Former Middlesbrough manager Gareth Southgate claims he was told after he was sacked that Gordon Strachan had been lined up as his successor more than two weeks earlier.
Southgate was relieved of his duties as Boro boss late on Tuesday night, just hours after guiding his team to a 2-0 triumph over Derby - their first home win in four attempts - which left the Teessiders one point off top spot in the Coca-Cola Championship.
"(Chief executive) Keith (Lamb) was quite open in telling me he had interviewed Gordon Strachan in London for my job more than two weeks earlier, on the night before we beat Reading (October 3)," the ex-England international told the Mail on Sunday.
"Apparently, I was going to get the sack then but we'd played so well that (chairman) Steve (Gibson) decided he couldn't do it. I found it bizarre that Keith should tell me all that. I didn't know whether I should applaud him for being so honest or get angry for taking the mickey."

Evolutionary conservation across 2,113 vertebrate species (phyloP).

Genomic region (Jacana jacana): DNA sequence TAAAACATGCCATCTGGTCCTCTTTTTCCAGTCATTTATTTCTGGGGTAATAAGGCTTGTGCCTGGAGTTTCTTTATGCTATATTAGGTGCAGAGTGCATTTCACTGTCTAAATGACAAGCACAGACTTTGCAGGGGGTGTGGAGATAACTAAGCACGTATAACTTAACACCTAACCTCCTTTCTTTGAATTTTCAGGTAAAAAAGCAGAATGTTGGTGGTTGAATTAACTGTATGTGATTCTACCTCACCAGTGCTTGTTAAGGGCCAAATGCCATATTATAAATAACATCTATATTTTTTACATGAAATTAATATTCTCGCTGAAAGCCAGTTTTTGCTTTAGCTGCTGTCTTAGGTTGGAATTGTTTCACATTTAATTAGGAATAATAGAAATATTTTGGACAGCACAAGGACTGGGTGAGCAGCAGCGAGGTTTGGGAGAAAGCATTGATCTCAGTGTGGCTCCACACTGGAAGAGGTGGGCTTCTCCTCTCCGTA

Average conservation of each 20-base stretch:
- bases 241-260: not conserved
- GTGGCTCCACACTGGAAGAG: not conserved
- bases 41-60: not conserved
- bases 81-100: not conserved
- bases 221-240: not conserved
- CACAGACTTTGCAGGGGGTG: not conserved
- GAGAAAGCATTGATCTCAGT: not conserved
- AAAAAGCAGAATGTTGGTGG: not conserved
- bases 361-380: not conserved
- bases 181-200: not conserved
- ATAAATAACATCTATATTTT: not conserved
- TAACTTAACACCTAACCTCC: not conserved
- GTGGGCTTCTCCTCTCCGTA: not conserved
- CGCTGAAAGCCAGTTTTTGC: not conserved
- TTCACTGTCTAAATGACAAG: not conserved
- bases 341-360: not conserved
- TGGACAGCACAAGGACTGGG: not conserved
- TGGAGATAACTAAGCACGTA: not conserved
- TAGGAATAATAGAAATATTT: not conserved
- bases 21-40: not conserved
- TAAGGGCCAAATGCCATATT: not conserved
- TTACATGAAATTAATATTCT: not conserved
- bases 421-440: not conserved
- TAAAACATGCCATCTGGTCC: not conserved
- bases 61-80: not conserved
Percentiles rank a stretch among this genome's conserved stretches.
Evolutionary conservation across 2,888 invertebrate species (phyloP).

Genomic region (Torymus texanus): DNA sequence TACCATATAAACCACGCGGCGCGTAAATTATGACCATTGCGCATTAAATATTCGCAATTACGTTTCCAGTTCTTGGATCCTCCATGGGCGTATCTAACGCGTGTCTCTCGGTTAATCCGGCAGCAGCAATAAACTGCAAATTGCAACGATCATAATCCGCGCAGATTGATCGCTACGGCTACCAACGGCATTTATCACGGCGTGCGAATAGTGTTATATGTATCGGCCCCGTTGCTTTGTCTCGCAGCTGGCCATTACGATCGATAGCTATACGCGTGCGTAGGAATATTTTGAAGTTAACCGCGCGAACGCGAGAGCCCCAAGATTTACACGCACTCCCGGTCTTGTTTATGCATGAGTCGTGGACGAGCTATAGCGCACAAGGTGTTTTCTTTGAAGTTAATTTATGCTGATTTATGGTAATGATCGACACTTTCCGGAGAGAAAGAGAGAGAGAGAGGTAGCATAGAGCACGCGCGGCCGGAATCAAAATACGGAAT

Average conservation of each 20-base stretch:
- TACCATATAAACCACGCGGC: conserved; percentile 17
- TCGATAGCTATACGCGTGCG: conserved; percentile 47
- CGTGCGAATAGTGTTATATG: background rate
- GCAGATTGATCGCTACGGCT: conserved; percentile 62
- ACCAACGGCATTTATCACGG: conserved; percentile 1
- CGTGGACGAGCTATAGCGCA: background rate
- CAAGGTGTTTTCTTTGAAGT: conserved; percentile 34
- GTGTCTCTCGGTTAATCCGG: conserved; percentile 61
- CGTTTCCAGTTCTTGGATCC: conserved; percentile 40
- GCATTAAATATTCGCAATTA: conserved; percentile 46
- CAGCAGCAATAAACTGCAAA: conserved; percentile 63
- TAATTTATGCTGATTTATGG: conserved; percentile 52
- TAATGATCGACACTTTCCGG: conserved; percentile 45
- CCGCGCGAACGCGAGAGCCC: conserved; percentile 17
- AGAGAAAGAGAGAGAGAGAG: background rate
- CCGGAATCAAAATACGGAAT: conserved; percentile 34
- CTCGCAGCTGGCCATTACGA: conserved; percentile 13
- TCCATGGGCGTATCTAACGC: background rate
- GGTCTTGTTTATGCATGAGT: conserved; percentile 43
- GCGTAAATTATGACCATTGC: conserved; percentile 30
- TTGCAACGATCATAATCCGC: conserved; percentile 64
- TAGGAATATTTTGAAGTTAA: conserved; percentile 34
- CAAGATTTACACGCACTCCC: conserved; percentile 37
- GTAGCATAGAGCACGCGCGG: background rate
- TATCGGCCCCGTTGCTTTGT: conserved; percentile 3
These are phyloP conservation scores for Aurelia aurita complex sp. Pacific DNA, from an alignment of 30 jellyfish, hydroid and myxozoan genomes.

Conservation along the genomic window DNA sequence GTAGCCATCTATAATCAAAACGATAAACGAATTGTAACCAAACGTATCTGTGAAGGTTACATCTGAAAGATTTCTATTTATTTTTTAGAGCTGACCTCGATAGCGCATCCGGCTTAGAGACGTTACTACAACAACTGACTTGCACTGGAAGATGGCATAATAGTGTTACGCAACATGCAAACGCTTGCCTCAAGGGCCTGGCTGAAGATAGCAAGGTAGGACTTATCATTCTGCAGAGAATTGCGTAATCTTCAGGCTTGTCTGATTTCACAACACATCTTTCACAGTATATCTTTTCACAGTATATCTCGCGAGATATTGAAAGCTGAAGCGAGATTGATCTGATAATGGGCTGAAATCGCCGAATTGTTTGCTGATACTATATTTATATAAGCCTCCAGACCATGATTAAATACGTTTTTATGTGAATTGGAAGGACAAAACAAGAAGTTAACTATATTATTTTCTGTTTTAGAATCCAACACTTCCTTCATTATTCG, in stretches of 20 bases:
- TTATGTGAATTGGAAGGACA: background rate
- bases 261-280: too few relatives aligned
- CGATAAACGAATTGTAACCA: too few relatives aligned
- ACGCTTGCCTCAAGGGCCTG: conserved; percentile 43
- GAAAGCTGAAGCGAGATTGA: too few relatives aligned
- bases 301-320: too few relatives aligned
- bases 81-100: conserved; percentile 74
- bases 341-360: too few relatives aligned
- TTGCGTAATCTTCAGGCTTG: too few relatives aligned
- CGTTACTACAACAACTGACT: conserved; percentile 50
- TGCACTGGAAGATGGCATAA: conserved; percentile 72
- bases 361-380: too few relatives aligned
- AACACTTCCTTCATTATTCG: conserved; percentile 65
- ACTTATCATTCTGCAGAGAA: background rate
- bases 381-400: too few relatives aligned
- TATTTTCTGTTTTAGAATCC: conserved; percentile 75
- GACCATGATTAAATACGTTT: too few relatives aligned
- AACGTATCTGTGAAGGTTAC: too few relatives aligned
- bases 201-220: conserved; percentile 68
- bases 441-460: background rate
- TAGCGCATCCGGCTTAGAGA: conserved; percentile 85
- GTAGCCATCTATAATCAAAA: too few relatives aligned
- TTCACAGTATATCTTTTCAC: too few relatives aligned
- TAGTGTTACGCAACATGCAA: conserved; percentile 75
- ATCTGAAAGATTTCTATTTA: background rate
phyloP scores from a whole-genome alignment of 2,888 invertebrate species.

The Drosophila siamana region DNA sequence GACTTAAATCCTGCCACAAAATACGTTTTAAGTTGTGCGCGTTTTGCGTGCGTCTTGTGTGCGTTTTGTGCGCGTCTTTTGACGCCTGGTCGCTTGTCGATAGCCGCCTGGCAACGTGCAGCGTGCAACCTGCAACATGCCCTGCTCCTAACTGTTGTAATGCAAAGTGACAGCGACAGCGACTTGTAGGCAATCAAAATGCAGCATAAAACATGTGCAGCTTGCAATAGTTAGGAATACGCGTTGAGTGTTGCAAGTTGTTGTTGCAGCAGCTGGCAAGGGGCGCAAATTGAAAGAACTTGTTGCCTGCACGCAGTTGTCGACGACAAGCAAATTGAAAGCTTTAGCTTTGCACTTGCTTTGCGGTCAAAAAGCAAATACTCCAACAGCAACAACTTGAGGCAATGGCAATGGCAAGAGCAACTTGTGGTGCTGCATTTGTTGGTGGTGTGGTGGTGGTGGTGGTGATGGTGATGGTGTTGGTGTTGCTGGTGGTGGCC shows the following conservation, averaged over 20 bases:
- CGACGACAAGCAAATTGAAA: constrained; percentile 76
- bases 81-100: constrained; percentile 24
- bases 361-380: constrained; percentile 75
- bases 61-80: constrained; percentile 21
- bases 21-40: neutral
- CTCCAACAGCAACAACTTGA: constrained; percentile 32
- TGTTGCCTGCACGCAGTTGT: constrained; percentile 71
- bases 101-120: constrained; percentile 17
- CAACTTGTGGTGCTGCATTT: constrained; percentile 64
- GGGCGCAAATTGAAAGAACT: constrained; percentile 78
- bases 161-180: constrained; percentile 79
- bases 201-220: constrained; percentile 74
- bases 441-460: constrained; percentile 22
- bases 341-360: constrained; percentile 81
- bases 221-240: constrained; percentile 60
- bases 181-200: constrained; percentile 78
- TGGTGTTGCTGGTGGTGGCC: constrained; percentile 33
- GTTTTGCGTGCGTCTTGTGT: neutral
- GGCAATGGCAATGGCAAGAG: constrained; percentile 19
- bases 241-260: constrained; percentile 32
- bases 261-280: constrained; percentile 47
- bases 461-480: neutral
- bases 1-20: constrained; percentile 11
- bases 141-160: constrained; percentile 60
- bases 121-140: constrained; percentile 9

Gibson hopes to unveil Strachan as the club's new manager on Monday.
Southgate, meanwhile, admits his exit from the Riverside came completely out of the blue.
"It didn't sink in, it was so unexpected. I was too stunned to mount a defence. I regret now that I didn't say a few things, like the fact we were only one point off the top of the table," he said.
"It wouldn't have changed his mind but it might have made me feel better.
"I've heard different reasons since then for my sacking - low crowds was one. I understand that Steve might feel a new manager could lift the fans at this stage but the reason I was given was poor results, which is surprising.
"I got a text from someone pointing out I'd only got one point less than Chris Hughton and he had been offered the manager's job full-time at Newcastle United."
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